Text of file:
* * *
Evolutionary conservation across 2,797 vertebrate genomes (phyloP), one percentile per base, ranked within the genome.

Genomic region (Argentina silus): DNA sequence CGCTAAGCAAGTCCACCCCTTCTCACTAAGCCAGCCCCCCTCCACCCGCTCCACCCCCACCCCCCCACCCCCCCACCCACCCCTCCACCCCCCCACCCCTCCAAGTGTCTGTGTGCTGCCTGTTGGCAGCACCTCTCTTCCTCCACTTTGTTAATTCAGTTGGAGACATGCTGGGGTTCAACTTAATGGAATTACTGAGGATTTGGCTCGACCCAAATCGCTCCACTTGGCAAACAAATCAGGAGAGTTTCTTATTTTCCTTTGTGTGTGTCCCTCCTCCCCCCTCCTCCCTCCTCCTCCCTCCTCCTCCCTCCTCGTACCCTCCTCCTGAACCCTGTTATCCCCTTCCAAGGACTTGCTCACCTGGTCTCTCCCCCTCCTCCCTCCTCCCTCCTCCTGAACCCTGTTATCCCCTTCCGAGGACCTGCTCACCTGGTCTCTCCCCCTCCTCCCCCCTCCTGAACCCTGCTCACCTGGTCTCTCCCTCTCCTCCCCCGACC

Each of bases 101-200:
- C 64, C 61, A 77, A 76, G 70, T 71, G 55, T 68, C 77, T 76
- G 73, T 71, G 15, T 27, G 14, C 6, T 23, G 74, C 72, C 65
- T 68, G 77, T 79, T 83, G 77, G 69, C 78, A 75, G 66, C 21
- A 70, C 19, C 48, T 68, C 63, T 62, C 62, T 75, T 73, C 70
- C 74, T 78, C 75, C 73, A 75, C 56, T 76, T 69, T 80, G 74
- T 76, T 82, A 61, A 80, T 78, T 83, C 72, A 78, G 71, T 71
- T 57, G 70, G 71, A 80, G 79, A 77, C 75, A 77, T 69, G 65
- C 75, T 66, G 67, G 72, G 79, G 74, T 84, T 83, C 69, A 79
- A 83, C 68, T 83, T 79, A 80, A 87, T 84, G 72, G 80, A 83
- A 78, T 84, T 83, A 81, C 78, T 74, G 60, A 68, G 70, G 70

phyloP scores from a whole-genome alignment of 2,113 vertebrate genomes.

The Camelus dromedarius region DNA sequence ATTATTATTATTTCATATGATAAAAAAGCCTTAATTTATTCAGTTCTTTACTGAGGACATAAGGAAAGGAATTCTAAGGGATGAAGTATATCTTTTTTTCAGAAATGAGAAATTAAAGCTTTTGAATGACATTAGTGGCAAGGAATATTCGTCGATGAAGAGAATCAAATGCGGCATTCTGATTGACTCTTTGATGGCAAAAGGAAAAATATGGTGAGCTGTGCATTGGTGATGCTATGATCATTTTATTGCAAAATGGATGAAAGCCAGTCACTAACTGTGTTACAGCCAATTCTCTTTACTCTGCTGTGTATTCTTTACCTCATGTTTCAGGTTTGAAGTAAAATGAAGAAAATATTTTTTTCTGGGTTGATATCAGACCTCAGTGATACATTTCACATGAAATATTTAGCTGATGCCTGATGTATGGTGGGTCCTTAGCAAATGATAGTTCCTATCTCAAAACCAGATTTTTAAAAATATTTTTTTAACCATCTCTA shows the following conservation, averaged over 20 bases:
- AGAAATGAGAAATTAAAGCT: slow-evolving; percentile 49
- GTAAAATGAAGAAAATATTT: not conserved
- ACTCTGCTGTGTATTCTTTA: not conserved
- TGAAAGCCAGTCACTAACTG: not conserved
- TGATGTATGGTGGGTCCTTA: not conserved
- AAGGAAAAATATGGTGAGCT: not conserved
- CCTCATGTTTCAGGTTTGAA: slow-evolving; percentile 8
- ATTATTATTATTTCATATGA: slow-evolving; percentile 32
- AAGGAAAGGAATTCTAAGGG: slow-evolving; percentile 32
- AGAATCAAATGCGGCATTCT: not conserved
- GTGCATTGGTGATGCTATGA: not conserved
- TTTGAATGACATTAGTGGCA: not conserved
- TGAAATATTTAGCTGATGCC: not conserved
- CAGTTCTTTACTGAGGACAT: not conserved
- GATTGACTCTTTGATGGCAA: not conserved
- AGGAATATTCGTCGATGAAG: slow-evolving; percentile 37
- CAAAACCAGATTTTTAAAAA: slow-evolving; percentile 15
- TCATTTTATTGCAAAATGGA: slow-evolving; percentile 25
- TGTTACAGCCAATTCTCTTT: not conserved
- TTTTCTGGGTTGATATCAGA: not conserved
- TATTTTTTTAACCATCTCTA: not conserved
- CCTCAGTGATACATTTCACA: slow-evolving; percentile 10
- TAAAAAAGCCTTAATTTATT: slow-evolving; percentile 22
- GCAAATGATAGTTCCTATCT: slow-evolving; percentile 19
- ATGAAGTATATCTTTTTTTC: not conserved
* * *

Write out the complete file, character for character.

Evolutionary conservation across 2,797 vertebrate genomes (phyloP), one percentile per base, ranked within the genome.

Genomic region (Argentina silus): DNA sequence CGCTAAGCAAGTCCACCCCTTCTCACTAAGCCAGCCCCCCTCCACCCGCTCCACCCCCACCCCCCCACCCCCCCACCCACCCCTCCACCCCCCCACCCCTCCAAGTGTCTGTGTGCTGCCTGTTGGCAGCACCTCTCTTCCTCCACTTTGTTAATTCAGTTGGAGACATGCTGGGGTTCAACTTAATGGAATTACTGAGGATTTGGCTCGACCCAAATCGCTCCACTTGGCAAACAAATCAGGAGAGTTTCTTATTTTCCTTTGTGTGTGTCCCTCCTCCCCCCTCCTCCCTCCTCCTCCCTCCTCCTCCCTCCTCGTACCCTCCTCCTGAACCCTGTTATCCCCTTCCAAGGACTTGCTCACCTGGTCTCTCCCCCTCCTCCCTCCTCCCTCCTCCTGAACCCTGTTATCCCCTTCCGAGGACCTGCTCACCTGGTCTCTCCCCCTCCTCCCCCCTCCTGAACCCTGCTCACCTGGTCTCTCCCTCTCCTCCCCCGACC

Each of bases 101-200:
- C 64, C 61, A 77, A 76, G 70, T 71, G 55, T 68, C 77, T 76
- G 73, T 71, G 15, T 27, G 14, C 6, T 23, G 74, C 72, C 65
- T 68, G 77, T 79, T 83, G 77, G 69, C 78, A 75, G 66, C 21
- A 70, C 19, C 48, T 68, C 63, T 62, C 62, T 75, T 73, C 70
- C 74, T 78, C 75, C 73, A 75, C 56, T 76, T 69, T 80, G 74
- T 76, T 82, A 61, A 80, T 78, T 83, C 72, A 78, G 71, T 71
- T 57, G 70, G 71, A 80, G 79, A 77, C 75, A 77, T 69, G 65
- C 75, T 66, G 67, G 72, G 79, G 74, T 84, T 83, C 69, A 79
- A 83, C 68, T 83, T 79, A 80, A 87, T 84, G 72, G 80, A 83
- A 78, T 84, T 83, A 81, C 78, T 74, G 60, A 68, G 70, G 70

phyloP scores from a whole-genome alignment of 2,113 vertebrate genomes.

The Camelus dromedarius region DNA sequence ATTATTATTATTTCATATGATAAAAAAGCCTTAATTTATTCAGTTCTTTACTGAGGACATAAGGAAAGGAATTCTAAGGGATGAAGTATATCTTTTTTTCAGAAATGAGAAATTAAAGCTTTTGAATGACATTAGTGGCAAGGAATATTCGTCGATGAAGAGAATCAAATGCGGCATTCTGATTGACTCTTTGATGGCAAAAGGAAAAATATGGTGAGCTGTGCATTGGTGATGCTATGATCATTTTATTGCAAAATGGATGAAAGCCAGTCACTAACTGTGTTACAGCCAATTCTCTTTACTCTGCTGTGTATTCTTTACCTCATGTTTCAGGTTTGAAGTAAAATGAAGAAAATATTTTTTTCTGGGTTGATATCAGACCTCAGTGATACATTTCACATGAAATATTTAGCTGATGCCTGATGTATGGTGGGTCCTTAGCAAATGATAGTTCCTATCTCAAAACCAGATTTTTAAAAATATTTTTTTAACCATCTCTA shows the following conservation, averaged over 20 bases:
- AGAAATGAGAAATTAAAGCT: slow-evolving; percentile 49
- GTAAAATGAAGAAAATATTT: not conserved
- ACTCTGCTGTGTATTCTTTA: not conserved
- TGAAAGCCAGTCACTAACTG: not conserved
- TGATGTATGGTGGGTCCTTA: not conserved
- AAGGAAAAATATGGTGAGCT: not conserved
- CCTCATGTTTCAGGTTTGAA: slow-evolving; percentile 8
- ATTATTATTATTTCATATGA: slow-evolving; percentile 32
- AAGGAAAGGAATTCTAAGGG: slow-evolving; percentile 32
- AGAATCAAATGCGGCATTCT: not conserved
- GTGCATTGGTGATGCTATGA: not conserved
- TTTGAATGACATTAGTGGCA: not conserved
- TGAAATATTTAGCTGATGCC: not conserved
- CAGTTCTTTACTGAGGACAT: not conserved
- GATTGACTCTTTGATGGCAA: not conserved
- AGGAATATTCGTCGATGAAG: slow-evolving; percentile 37
- CAAAACCAGATTTTTAAAAA: slow-evolving; percentile 15
- TCATTTTATTGCAAAATGGA: slow-evolving; percentile 25
- TGTTACAGCCAATTCTCTTT: not conserved
- TTTTCTGGGTTGATATCAGA: not conserved
- TATTTTTTTAACCATCTCTA: not conserved
- CCTCAGTGATACATTTCACA: slow-evolving; percentile 10
- TAAAAAAGCCTTAATTTATT: slow-evolving; percentile 22
- GCAAATGATAGTTCCTATCT: slow-evolving; percentile 19
- ATGAAGTATATCTTTTTTTC: not conserved